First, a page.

Asthma - Triggers

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What triggers an asthma attack for you? Please describe what happens.

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Which triggers can cause an asthma attack?

Asthma symptoms may be activated or aggravated by many agents. Not all asthmatics react to the same triggers. Additionally, the effect that each trigger has on the lungs varies from one individual to another. In general, the severity of your asthma depends on how many agents activate your symptoms and how sensitive your lungs are to them. Most of these triggers can also worsen nasal or eye symptoms.

Triggers fall into two categories:

  • allergens ("specific");
  • nonallergens -- mostly irritants (nonspecific).

Once your bronchial tubes (nose and eyes) become inflamed from an allergic exposure, a re-exposure to the offending allergens will often activate symptoms. These "reactive" bronchial tubes might also respond to other triggers, such as exercise, infections, and other irritants. The following is a simple checklist.

Common asthma triggers: Allergens

  • "seasonal" pollens
  • year-round dust mites, molds, pets, and insect parts
  • foods, such as fish, egg, peanuts, nuts, cow's milk, and soy
  • additives, such as sulfites
  • work-related agents, such as latex, epoxides, and formaldehyde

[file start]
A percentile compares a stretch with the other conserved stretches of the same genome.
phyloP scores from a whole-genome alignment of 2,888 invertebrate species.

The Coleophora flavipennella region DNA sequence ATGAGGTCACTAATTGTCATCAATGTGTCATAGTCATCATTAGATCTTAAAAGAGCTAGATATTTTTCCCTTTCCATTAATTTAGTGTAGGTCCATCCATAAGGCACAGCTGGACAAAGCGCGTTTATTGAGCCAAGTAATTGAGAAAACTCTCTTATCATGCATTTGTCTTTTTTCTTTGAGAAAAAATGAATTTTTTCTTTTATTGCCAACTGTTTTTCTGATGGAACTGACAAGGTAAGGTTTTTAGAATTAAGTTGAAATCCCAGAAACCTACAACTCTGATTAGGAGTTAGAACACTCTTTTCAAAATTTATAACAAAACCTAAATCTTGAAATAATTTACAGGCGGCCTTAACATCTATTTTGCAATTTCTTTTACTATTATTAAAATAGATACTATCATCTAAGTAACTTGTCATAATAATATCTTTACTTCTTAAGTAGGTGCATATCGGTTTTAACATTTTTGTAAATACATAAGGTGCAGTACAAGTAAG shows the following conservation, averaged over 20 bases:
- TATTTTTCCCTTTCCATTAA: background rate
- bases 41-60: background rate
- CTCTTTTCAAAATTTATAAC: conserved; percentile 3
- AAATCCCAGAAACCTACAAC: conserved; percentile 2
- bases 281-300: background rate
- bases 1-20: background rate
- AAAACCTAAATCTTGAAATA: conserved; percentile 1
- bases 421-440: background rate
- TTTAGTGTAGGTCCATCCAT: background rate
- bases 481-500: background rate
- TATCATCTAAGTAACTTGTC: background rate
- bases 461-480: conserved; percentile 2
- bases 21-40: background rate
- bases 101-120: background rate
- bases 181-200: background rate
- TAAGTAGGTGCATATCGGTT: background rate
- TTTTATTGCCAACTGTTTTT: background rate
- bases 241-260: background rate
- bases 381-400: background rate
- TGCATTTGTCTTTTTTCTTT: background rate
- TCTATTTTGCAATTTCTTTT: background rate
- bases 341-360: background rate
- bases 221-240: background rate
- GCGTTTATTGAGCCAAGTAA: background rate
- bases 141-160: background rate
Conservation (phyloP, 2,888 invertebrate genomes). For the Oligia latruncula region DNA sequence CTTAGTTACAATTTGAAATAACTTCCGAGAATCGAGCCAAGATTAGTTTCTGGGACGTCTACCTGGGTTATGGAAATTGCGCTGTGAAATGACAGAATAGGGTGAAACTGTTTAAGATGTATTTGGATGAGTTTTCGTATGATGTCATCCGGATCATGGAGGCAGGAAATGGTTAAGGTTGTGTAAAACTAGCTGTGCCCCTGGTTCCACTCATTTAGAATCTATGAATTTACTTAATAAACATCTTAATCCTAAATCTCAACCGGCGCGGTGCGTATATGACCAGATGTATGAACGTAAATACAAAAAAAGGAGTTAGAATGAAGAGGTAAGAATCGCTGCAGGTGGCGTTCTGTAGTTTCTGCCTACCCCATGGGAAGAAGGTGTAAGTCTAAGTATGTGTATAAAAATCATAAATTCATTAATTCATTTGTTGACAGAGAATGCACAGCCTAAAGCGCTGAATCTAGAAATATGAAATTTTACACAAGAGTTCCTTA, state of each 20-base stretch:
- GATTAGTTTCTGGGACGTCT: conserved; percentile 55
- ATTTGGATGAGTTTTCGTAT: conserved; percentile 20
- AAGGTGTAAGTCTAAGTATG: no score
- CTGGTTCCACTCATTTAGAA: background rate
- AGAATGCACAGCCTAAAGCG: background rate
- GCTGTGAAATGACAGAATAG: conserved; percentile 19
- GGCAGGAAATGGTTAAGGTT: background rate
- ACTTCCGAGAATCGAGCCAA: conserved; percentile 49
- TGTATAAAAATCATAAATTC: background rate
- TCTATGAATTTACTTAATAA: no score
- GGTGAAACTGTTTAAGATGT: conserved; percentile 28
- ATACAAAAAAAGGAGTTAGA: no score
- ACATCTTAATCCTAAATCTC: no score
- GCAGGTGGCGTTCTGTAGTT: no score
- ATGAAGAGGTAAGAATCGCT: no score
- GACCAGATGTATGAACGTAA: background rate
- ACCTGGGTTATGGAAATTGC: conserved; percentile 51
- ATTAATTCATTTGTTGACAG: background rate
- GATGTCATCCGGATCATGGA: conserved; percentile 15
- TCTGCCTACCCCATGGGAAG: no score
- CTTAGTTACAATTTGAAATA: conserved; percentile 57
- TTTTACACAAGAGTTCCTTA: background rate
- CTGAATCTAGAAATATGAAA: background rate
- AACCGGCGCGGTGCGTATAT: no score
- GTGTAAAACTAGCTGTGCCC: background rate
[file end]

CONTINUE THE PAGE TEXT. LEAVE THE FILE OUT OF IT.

Irritants

  • respiratory infections, such as those caused by viral "colds," bronchitis, and sinusitis
  • drugs, such as aspirin, other NSAIDs (nonsteroidal antiinflammatory drugs), and beta blockers (used to treat blood pressure and other heart conditions)
  • tobacco smoke
  • outdoor factors, such as smog, weather changes, and diesel fumes
  • indoor factors, such as paint, detergents, deodorants, chemicals, and perfumes
  • nighttime
  • GERD (gastroesophageal reflux disorder)
  • exercise, especially under cold dry conditions
  • work-related factors, such as chemicals, dusts, gases, and metals
  • emotional factors, such as laughing, crying, yelling, and distress
  • hormonal factors, such as in premenstrual syndrome
Return to Asthma

See what others are saying

Comment from: tswears, 25-34 Female (Patient) Published: August 05

There are lots of things that trigger an attack for me. Here are just a couple. When I laugh more than just a slight chuckle, my throat tightens and I cough a lot. I can be around dogs in the daytime, but if I fall asleep near one, halfway through the night I wake up with a serious attack and can barely catch my breath. My lips turn blue, and my throat is so tight I can't use my rescue inhaler. I must keep a nebulizer ready at all times. It's the only thing that will stop an attack when I'm asleep, and even then, it takes a while to work.

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